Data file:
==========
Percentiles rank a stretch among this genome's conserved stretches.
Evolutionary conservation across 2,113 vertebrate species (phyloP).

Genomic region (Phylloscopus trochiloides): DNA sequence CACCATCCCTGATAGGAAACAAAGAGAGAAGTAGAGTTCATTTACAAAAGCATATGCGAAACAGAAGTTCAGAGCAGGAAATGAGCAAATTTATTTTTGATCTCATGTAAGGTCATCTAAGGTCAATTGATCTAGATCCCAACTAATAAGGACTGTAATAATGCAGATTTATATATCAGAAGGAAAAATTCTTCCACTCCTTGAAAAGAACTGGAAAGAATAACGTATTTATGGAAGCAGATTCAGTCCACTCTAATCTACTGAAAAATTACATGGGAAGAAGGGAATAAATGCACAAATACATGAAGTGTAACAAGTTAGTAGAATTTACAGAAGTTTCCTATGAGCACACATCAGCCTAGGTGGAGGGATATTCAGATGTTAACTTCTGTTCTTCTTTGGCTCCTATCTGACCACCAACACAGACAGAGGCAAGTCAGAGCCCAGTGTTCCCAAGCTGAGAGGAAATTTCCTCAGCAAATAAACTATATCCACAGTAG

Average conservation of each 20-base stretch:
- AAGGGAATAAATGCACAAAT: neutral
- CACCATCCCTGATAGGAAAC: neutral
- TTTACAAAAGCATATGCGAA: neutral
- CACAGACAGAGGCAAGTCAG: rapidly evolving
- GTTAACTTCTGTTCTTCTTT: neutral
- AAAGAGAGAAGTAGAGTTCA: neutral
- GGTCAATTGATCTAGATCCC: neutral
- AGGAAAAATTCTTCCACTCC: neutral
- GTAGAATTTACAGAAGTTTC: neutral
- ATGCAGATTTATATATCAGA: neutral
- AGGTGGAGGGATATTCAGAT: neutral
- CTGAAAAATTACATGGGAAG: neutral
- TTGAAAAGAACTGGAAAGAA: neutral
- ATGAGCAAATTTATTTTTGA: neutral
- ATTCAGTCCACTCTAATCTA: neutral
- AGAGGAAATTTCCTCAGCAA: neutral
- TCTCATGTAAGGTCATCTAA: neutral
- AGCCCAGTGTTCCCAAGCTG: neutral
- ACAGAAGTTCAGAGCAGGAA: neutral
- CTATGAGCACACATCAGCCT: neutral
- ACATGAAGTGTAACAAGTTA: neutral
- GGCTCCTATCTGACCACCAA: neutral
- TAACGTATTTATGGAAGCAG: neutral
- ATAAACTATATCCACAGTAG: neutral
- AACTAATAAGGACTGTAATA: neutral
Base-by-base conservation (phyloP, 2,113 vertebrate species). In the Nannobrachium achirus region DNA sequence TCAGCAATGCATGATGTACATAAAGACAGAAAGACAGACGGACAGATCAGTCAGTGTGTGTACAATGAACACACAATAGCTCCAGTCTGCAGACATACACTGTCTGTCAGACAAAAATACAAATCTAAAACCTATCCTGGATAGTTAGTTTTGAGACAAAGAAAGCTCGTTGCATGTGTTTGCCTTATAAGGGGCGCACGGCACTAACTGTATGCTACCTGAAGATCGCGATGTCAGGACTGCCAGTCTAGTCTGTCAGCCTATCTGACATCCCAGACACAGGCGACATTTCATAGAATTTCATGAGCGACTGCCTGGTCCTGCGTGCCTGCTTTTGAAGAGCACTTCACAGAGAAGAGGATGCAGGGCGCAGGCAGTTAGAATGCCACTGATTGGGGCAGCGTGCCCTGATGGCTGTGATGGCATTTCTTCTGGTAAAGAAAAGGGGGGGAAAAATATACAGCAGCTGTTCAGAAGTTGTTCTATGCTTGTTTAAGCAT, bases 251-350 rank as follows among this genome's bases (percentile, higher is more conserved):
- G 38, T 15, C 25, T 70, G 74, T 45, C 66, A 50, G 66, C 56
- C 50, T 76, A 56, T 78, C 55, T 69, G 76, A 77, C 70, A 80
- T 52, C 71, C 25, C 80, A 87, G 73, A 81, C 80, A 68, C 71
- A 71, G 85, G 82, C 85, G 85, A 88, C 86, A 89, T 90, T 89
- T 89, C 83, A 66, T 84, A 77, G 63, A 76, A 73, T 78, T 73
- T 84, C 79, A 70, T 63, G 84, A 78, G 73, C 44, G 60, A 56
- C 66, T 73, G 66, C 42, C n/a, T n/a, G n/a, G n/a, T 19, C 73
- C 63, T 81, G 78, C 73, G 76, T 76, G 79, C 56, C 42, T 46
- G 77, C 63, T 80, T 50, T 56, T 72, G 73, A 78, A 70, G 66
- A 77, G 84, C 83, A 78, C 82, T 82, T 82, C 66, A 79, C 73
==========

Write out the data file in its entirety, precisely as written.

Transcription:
Percentiles rank a stretch among this genome's conserved stretches.
Evolutionary conservation across 2,113 vertebrate species (phyloP).

Genomic region (Phylloscopus trochiloides): DNA sequence CACCATCCCTGATAGGAAACAAAGAGAGAAGTAGAGTTCATTTACAAAAGCATATGCGAAACAGAAGTTCAGAGCAGGAAATGAGCAAATTTATTTTTGATCTCATGTAAGGTCATCTAAGGTCAATTGATCTAGATCCCAACTAATAAGGACTGTAATAATGCAGATTTATATATCAGAAGGAAAAATTCTTCCACTCCTTGAAAAGAACTGGAAAGAATAACGTATTTATGGAAGCAGATTCAGTCCACTCTAATCTACTGAAAAATTACATGGGAAGAAGGGAATAAATGCACAAATACATGAAGTGTAACAAGTTAGTAGAATTTACAGAAGTTTCCTATGAGCACACATCAGCCTAGGTGGAGGGATATTCAGATGTTAACTTCTGTTCTTCTTTGGCTCCTATCTGACCACCAACACAGACAGAGGCAAGTCAGAGCCCAGTGTTCCCAAGCTGAGAGGAAATTTCCTCAGCAAATAAACTATATCCACAGTAG

Average conservation of each 20-base stretch:
- AAGGGAATAAATGCACAAAT: neutral
- CACCATCCCTGATAGGAAAC: neutral
- TTTACAAAAGCATATGCGAA: neutral
- CACAGACAGAGGCAAGTCAG: rapidly evolving
- GTTAACTTCTGTTCTTCTTT: neutral
- AAAGAGAGAAGTAGAGTTCA: neutral
- GGTCAATTGATCTAGATCCC: neutral
- AGGAAAAATTCTTCCACTCC: neutral
- GTAGAATTTACAGAAGTTTC: neutral
- ATGCAGATTTATATATCAGA: neutral
- AGGTGGAGGGATATTCAGAT: neutral
- CTGAAAAATTACATGGGAAG: neutral
- TTGAAAAGAACTGGAAAGAA: neutral
- ATGAGCAAATTTATTTTTGA: neutral
- ATTCAGTCCACTCTAATCTA: neutral
- AGAGGAAATTTCCTCAGCAA: neutral
- TCTCATGTAAGGTCATCTAA: neutral
- AGCCCAGTGTTCCCAAGCTG: neutral
- ACAGAAGTTCAGAGCAGGAA: neutral
- CTATGAGCACACATCAGCCT: neutral
- ACATGAAGTGTAACAAGTTA: neutral
- GGCTCCTATCTGACCACCAA: neutral
- TAACGTATTTATGGAAGCAG: neutral
- ATAAACTATATCCACAGTAG: neutral
- AACTAATAAGGACTGTAATA: neutral
Base-by-base conservation (phyloP, 2,113 vertebrate species). In the Nannobrachium achirus region DNA sequence TCAGCAATGCATGATGTACATAAAGACAGAAAGACAGACGGACAGATCAGTCAGTGTGTGTACAATGAACACACAATAGCTCCAGTCTGCAGACATACACTGTCTGTCAGACAAAAATACAAATCTAAAACCTATCCTGGATAGTTAGTTTTGAGACAAAGAAAGCTCGTTGCATGTGTTTGCCTTATAAGGGGCGCACGGCACTAACTGTATGCTACCTGAAGATCGCGATGTCAGGACTGCCAGTCTAGTCTGTCAGCCTATCTGACATCCCAGACACAGGCGACATTTCATAGAATTTCATGAGCGACTGCCTGGTCCTGCGTGCCTGCTTTTGAAGAGCACTTCACAGAGAAGAGGATGCAGGGCGCAGGCAGTTAGAATGCCACTGATTGGGGCAGCGTGCCCTGATGGCTGTGATGGCATTTCTTCTGGTAAAGAAAAGGGGGGGAAAAATATACAGCAGCTGTTCAGAAGTTGTTCTATGCTTGTTTAAGCAT, bases 251-350 rank as follows among this genome's bases (percentile, higher is more conserved):
- G 38, T 15, C 25, T 70, G 74, T 45, C 66, A 50, G 66, C 56
- C 50, T 76, A 56, T 78, C 55, T 69, G 76, A 77, C 70, A 80
- T 52, C 71, C 25, C 80, A 87, G 73, A 81, C 80, A 68, C 71
- A 71, G 85, G 82, C 85, G 85, A 88, C 86, A 89, T 90, T 89
- T 89, C 83, A 66, T 84, A 77, G 63, A 76, A 73, T 78, T 73
- T 84, C 79, A 70, T 63, G 84, A 78, G 73, C 44, G 60, A 56
- C 66, T 73, G 66, C 42, C n/a, T n/a, G n/a, G n/a, T 19, C 73
- C 63, T 81, G 78, C 73, G 76, T 76, G 79, C 56, C 42, T 46
- G 77, C 63, T 80, T 50, T 56, T 72, G 73, A 78, A 70, G 66
- A 77, G 84, C 83, A 78, C 82, T 82, T 82, C 66, A 79, C 73